Navigating the ‘minefield’ of food safety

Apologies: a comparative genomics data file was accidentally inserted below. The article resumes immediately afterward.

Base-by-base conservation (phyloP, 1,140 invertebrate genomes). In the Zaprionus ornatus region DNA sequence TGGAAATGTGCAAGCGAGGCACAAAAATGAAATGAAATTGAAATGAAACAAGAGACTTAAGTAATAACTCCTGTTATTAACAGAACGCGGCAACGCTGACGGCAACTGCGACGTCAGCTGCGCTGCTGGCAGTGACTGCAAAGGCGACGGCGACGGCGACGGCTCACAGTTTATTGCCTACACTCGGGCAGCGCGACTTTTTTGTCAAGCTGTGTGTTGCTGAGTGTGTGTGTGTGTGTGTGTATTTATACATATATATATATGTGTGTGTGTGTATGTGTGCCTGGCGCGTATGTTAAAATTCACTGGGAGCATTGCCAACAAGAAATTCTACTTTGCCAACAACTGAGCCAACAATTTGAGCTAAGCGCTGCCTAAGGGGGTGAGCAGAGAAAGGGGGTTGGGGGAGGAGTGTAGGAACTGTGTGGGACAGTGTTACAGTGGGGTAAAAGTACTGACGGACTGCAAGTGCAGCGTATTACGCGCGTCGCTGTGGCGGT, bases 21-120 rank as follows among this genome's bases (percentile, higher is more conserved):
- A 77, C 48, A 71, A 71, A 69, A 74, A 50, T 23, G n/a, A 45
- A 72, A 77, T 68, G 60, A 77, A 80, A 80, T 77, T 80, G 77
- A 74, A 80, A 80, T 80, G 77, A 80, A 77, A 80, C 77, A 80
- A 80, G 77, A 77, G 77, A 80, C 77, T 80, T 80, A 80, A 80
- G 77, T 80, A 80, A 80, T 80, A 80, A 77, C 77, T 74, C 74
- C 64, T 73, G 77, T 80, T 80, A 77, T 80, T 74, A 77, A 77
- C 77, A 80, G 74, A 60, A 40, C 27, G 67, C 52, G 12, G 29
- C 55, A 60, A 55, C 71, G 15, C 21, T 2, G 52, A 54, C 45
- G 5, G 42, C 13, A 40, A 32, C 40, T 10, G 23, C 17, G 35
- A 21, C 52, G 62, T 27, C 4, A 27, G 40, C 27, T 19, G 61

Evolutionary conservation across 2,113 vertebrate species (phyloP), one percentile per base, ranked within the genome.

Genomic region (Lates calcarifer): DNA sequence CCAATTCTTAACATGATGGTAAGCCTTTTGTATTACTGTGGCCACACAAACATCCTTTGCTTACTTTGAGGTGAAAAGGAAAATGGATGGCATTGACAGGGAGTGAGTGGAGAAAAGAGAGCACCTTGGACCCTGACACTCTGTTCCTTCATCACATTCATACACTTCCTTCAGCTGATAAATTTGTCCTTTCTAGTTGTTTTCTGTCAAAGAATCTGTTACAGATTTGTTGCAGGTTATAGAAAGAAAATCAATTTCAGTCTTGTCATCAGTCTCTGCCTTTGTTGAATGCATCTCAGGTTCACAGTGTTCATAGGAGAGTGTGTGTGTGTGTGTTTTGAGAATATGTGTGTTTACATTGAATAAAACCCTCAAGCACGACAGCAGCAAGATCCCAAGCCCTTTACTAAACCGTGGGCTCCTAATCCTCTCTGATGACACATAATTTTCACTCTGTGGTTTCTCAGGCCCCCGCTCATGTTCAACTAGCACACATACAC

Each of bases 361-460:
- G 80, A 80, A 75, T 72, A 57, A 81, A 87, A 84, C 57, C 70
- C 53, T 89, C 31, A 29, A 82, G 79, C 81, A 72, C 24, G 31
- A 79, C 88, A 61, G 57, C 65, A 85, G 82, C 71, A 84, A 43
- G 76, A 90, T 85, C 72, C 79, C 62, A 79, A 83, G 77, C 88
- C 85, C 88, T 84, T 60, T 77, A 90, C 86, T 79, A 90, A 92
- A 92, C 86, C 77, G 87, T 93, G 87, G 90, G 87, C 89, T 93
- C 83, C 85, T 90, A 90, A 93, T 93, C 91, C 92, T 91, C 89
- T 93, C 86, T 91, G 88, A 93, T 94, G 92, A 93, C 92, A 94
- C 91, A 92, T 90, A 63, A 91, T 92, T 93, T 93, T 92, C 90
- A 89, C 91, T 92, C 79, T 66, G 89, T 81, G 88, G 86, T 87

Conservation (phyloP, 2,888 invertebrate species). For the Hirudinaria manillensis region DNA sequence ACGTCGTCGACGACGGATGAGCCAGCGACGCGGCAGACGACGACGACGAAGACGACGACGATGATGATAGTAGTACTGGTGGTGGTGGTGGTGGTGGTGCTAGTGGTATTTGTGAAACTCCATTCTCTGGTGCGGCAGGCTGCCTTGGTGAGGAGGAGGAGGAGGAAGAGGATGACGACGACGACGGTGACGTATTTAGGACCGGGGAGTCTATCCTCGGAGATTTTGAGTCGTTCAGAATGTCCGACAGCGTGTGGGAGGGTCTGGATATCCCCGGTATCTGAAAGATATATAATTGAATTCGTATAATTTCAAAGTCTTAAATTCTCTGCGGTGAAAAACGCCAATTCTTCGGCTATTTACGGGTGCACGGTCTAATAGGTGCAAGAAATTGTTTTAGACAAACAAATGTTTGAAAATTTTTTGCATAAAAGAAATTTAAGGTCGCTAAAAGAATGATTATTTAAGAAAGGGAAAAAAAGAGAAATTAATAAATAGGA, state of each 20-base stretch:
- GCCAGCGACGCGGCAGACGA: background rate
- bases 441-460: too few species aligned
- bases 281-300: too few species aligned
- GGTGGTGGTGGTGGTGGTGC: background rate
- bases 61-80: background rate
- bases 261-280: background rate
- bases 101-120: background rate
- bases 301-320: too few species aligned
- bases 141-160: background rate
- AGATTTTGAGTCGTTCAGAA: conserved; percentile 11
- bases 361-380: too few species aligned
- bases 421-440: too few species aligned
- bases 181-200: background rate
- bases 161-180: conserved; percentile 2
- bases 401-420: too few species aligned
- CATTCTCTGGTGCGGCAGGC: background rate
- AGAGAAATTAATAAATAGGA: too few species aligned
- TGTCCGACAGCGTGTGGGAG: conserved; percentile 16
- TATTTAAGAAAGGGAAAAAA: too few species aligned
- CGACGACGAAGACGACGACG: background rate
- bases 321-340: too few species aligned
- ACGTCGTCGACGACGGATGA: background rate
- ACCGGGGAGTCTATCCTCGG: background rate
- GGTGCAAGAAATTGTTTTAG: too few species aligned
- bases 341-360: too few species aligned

Implementing HACCP principles can be a complex process, but it is essential for ensuring the health and safety of customers. By following these principles, golf clubs can reduce the risk of foodborne illness and provide a safe and enjoyable experience for their customers. In a GCMA Know How webinar, Ryan Bell - senior account manager at Obbi Golf - and health and safety expert Steuart Fotheringham, for a deep dive into the world of food safety. A regular consultant in the golf industry, Fotheringham described how food safety is often a "blindspot" for golf clubs, whilst Bell asked whether your club could be "100% confident of meeting [its] legal requirements?". In a detailed walkthrough of the HACCP - Hazard Analysis Critical Control Point - framework, Steuart pointed out a number of ways he has seen golf clubs fall below expected standards for food safety. HACCP is a food safety management system, which identifies and controls hazards that are significant for food safety from purchase to service. The law says that all food business operators must implement a food safety management system based on HACCP principles. In England and Wales this is commonly known as 'Safer food, better business', in Scotland as 'CookSafe', in Northern Ireland as 'Safe catering'. Highlighting a golf club he had recently visited whose HACCP documentation had been 'sitting on shelf gathering dust' since 2005, despite a recent update to the regulations in 2022, Steuart emphasises the importance of treating it as a live document: "Make sure that you are reviewing that document, that it is up to date, and that it is actually covering all the things that are happening within your club." HACCP is a system based on seven key principles. These are: Identify the hazards and control measures Identify the critical control points (CCPs) Establish critical limits Monitor (check) the control measures at each CCP Establish corrective actions that need to be taken if the critical limits are breached Establish procedures for verification/validation Establish documentation and records Identify the hazards and control measures The first step in implementing HACCP principles is to conduct a hazard analysis. This involves identifying potential hazards at each stage of the food production process, including the sourcing of ingredients, food preparation, and storage. Hazards that have the potential to cause harm to customers can include microbiological - bacteria, viruses, moulds and parasites, physical contaminants - glass, screws and hair, chemical - pesticides and cleaning materials, and allergenic - peanuts, milk and eggs. Identify the critical control points (CCPs) Once potential hazards have been identified, the next step is to identify critical control points (CCPs). These are points in the food production process at which control and be applied, and are essential to prevent or eliminate a food safety hazard, or reduce it to an acceptable level. Establish critical limits A critical limit is the value to which a biological, chemical or physical factor must be controlled to prevent food safety hazards. Critical limits are based on factors such as:...
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